Like other inductive transducers, Linear Voltage Differential Transducer (LVDT) is also used for converting a linear motion into an electrical signal. The basic construction of an LVDT is explained and shown in the figure below.
Principle of LVDT -
LVDT works under the principle of mutual induction and displacement, which is non-electrical energy being converted into electrical energy. It consists of a cylindrical former where it is surrounded by one primary winding in the center of the former and two secondary winding at the sides. The number of turns in both the secondary winding are equal, but they are opposite to each other, i.e., if the left secondary winding is in the clockwise direction, the right secondary windings will be in the anti-clockwise direction. Hence, the net output voltages will be the difference in voltages between the two secondary coils. The two secondary coils are represented as S1 and S2. A soft iron core is placed in the center of the cylindrical former which can move in to-and-fro motion as shown in the figure.
Working of LVDT –
As shown in the figure, an AC voltage with a frequency between (50-400) Hz is supplied to the primary winding. Thus, two voltages VS1 and VS2 are obtained at the two secondary windings S1 and S2 respectively. The output voltage will be the difference between the two voltages (VS1-VS2) as they are combined in series. Let us consider three different positions of the soft iron core inside the former.
Null Position – This is also called the central position as the soft iron core will remain in the exact center of the former. Thus the linking magnetic flux produced in the two secondary windings will be equal. The voltage induced because of them will also be equal. Thus the resulting voltage VS1-VS2 = 0.
Right of Null Position – In this position, the linking flux at the winding S2 has a value more than the linking flux at the winding S1. Thus, the resulting voltage VS1-VS2 will be in phase with VS2.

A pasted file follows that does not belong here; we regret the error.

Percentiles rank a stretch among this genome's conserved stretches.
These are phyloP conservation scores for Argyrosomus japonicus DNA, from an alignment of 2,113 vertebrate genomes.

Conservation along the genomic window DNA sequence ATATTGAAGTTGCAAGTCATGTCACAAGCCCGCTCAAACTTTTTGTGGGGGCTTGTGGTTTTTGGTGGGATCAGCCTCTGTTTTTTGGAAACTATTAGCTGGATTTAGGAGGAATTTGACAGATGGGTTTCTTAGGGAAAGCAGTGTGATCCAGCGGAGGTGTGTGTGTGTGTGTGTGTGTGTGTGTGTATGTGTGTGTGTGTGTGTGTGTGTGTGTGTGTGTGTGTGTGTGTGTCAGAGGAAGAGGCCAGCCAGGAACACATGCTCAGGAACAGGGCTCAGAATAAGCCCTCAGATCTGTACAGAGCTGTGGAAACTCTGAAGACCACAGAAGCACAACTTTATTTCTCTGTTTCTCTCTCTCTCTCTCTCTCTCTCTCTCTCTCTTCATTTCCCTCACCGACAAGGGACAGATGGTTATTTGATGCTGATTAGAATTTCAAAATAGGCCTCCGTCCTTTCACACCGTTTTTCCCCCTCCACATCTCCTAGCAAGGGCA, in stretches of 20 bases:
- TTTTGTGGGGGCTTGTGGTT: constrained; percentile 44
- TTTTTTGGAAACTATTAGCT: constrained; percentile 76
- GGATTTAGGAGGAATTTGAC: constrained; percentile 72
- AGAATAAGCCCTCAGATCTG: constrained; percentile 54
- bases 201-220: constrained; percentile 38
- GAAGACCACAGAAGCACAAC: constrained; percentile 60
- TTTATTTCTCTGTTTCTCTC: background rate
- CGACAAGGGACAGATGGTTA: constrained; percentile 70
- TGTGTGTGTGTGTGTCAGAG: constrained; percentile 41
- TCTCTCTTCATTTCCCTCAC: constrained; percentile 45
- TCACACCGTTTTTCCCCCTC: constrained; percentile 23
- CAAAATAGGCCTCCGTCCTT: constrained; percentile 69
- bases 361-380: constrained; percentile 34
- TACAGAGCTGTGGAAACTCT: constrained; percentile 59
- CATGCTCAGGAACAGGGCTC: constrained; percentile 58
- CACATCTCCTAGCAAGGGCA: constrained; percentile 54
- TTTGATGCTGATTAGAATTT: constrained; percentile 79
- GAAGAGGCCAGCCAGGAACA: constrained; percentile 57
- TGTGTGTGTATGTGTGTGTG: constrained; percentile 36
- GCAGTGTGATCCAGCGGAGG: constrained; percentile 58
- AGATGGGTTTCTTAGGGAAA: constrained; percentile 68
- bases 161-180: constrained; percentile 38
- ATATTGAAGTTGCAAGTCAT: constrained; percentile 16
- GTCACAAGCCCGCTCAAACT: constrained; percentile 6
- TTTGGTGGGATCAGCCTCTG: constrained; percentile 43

Left of Null Position – In this position, the linking flux at the winding S2 has a value less than the linking flux at the winding S1. Thus, the resulting voltage VS1-VS2 will be in phase with VS1.
From the working it is clear that the difference in voltages VS1-VS2 will depend on the right or left shift of the core from the null position. Also, the resulting voltage is in phase with the primary winding voltage for the change of the arm in one direction, and is 180 degrees out of phase for the change of the arm position in the other direction.
The magnitude and displacement can be easily calculated or plotted by calculating the magnitude and phase of the resulting voltage.
The graph above shows the plot between the resulting voltage or voltage difference and displacement. The graph clearly shows that a linear function is obtained between the output voltage and core movement from the null position within a limited range of 4 millimetres. The displacement can be calculated from the magnitude of the output voltage. The output voltage is also displayed on a CRO or stored in a recorder.
- Maintains a linear relationship between the voltage difference output and displacement from each position of the core for a displacement of about 4 millimeters
- Produces a high resolution of more than 10 millimeters
- Produces a high sensitivity of more than 40 volts/millimeter
- Small in size and weighs less. It is rugged in design and can also be assigned easily
- Produces low hysteresis and thus has easy repeatability.
- The whole circuit is to be shielded as the accuracy can be affected by external magnetic field
- The displacement may produce vibrations which may affect the performance of the device
- Produces output with less power
- The efficiency of the device is easily affected by temperature. An increase in temperature causes a phase shift. This can be decreased to a certain extent by placing a capacitor across either one of the secondary windings
- A demodulator will be needed to obtain a DC output.